I’ve adding a brief summary of part 9 of Steve Greydanus’ series on marriage to my Marriage, sex, and history post, focusing on what he has to say about marriage in a society that no longer understands its nature. However, I thought what he had to say about the relationship between homosexuality and society was worth a post on its own.
…we shouldn’t easily dismiss the element of truth behind the terms homophobia and gay-bashing—especially since these distortions, and the failure of many to treat homosexuals with appropriate dignity, is also part of the context of our current difficulties.
Spontaneous feelings of aversion toward homosexual acts—feelings in themselves natural and in principle even healthy—are wrongly but easily extended to individuals who engage in such acts, or who are prone to them. Since those prone to such acts are few and thus weak, they are easily stigmatized by the majority.
Fear of stigma then causes others to fear to be associated with the stigmatized, either socially or, worse, by identification. Such pressures move many, particularly the vulnerable or insecure, to vigorous expressions and demonstrations of scorn for the ostracized population and their inclinations—bullying and contemptuous acts that reinforce their own identification with the acceptable majority.
Adolescents in the throes of the mysterious process of sexual maturing, intimidated by a world into which they have not yet been initiated and fearing ostracism above all, may be especially frightened of being implicated in, or even of developing, stigmatized inclinations. Parents likewise may fear not only the ostracism and unhappiness of their children, but also perhaps the emotional and social cost to themselves to have a child who may be stigmatized. Adults not paired off with a member of the opposite sex may be uncomfortable with how others could perceive them. And so on.
Any of these concerns and pressures can contribute to unjust hostility toward gays, in the process perpetuating and deepening the cycle of fear and hatred, all the more because of the lamentable human tendency to hate those we have wronged.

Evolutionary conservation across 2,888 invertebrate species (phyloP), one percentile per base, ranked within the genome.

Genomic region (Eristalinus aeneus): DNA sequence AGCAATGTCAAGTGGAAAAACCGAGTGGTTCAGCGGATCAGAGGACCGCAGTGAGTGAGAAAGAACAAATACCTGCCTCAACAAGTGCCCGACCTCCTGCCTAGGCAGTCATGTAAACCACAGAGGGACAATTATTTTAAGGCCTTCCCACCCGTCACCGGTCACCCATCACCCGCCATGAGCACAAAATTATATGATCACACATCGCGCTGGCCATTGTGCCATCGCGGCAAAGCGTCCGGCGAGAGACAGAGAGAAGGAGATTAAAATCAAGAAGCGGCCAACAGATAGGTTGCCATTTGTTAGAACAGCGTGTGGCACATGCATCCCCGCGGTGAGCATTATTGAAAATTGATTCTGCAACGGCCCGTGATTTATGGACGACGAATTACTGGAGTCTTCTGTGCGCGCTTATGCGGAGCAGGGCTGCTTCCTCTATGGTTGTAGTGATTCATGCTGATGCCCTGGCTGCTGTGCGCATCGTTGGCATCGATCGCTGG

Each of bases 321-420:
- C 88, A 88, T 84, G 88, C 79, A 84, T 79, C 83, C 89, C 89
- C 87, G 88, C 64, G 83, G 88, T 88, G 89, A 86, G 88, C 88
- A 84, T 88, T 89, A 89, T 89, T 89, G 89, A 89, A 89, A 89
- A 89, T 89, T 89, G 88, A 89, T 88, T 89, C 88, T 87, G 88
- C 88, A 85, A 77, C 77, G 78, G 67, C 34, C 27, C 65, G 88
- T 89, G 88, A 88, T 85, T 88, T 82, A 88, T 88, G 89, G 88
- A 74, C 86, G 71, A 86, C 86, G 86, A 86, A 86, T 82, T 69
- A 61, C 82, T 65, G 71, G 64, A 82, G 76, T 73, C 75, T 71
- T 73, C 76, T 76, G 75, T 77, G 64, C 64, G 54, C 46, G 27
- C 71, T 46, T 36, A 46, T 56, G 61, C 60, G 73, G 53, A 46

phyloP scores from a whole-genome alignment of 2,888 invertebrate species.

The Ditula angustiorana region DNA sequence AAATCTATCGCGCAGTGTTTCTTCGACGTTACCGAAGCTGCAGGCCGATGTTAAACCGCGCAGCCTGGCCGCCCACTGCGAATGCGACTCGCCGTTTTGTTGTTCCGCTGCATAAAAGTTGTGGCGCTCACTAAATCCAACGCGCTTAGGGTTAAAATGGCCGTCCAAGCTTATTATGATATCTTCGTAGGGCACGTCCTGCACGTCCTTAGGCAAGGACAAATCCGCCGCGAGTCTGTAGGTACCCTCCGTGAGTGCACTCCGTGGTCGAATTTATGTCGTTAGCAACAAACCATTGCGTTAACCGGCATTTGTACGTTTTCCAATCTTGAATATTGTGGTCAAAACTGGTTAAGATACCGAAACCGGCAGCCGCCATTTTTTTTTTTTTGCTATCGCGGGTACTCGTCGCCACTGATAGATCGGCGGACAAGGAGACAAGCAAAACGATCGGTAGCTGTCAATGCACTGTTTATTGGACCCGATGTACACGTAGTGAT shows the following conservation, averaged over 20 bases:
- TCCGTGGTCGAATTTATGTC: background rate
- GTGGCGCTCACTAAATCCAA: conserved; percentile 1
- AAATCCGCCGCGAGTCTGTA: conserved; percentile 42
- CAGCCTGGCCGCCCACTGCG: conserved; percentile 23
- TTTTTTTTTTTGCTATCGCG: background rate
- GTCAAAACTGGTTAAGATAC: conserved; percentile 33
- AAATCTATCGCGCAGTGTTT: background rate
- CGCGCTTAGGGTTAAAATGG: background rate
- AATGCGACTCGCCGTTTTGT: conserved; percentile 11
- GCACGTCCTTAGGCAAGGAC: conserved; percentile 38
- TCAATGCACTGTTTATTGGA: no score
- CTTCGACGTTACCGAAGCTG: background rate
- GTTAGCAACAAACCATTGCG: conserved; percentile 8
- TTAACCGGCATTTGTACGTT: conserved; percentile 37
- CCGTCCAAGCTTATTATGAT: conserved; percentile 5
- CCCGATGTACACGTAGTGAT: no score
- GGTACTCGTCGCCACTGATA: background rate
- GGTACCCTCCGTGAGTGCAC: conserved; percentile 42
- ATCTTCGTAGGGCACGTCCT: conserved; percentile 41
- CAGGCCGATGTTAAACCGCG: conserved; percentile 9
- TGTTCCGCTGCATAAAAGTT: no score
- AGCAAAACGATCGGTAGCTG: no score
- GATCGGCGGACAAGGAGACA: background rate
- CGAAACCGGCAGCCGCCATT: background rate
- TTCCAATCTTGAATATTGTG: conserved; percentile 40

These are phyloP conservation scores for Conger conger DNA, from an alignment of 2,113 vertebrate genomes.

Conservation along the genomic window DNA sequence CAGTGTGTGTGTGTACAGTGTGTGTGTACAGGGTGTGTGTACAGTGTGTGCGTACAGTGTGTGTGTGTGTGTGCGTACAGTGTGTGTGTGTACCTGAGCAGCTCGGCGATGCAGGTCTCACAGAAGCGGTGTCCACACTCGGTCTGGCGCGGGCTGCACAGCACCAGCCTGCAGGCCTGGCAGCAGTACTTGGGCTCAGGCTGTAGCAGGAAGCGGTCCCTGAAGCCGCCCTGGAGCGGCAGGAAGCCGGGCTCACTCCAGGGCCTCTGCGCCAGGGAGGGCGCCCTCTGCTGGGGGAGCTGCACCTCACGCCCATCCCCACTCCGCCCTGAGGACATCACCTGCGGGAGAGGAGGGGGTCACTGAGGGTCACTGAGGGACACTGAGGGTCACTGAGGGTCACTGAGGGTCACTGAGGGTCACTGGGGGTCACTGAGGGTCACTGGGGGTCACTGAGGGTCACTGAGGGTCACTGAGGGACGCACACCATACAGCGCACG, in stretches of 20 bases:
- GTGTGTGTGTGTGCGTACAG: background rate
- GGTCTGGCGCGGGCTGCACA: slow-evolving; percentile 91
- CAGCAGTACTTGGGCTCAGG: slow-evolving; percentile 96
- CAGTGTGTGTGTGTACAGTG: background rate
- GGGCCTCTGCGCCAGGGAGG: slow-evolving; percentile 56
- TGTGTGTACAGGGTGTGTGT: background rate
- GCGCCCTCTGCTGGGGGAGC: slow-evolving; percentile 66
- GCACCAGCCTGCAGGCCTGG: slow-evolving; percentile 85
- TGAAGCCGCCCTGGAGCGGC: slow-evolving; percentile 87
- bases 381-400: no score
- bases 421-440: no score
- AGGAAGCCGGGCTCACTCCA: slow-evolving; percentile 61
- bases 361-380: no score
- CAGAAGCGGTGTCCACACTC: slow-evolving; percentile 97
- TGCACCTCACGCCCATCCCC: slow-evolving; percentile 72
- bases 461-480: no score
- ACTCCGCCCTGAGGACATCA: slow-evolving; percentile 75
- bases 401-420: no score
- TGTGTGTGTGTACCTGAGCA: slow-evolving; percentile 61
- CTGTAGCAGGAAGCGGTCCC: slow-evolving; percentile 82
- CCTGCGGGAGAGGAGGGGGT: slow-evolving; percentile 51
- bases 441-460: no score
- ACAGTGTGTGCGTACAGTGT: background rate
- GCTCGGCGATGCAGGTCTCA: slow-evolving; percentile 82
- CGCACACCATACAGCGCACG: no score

Homophobia, hatred and gay-bashing are contrary to human dignity and to the common good. Efforts to combat homophobia and gay-bashing have made real strides, partly through praiseworthy means, but also partly by promoting a false moral equivalence between heterosexual and homosexual indications and acts, by celebrating homosexuality as a positive good, and by stigmatizing not only gay-bashing but also moral disapproval of homosexual acts.
At the same time, individuals with same-sex attraction and in same-sex relationships continue to suffer bullying, hostility and the general stigma against their inclinations and acts. For all the gay-positive messages out there, they are sharply aware of the deep-rooted disapproval of their lifestyles. In some cases the conflict may not be all external: Influenced by mainstream culture, or by the movement of their own consciences, they may struggle with interior discomfort, shame or guilt regarding their own status and actions.
For such individuals, the institution of marriage can present a conundrum. On the one hand, they’ve been shaped by the same marriage-positive culture as everyone else, and many of them have supportive married parents, siblings or other relations and friends. On the other hand, marriage as it has has always been known and is still for the most part celebrated today remains an imposing cultural and institutional symbol of heteronormativity—a cultural, state-sponsored form of social approbation available to heterosexual couples but denied to homosexual couples.
Reductionistically put, marriage can feel to such people like a sort of state-sponsored private club that admits people of one persuasion but not others. The very existence of such a club, with the active recognition and participation of the state no less, both validates and perpetuates the heteronormative moral order, and can be seen as giving tacit support to the mistreatment of gays.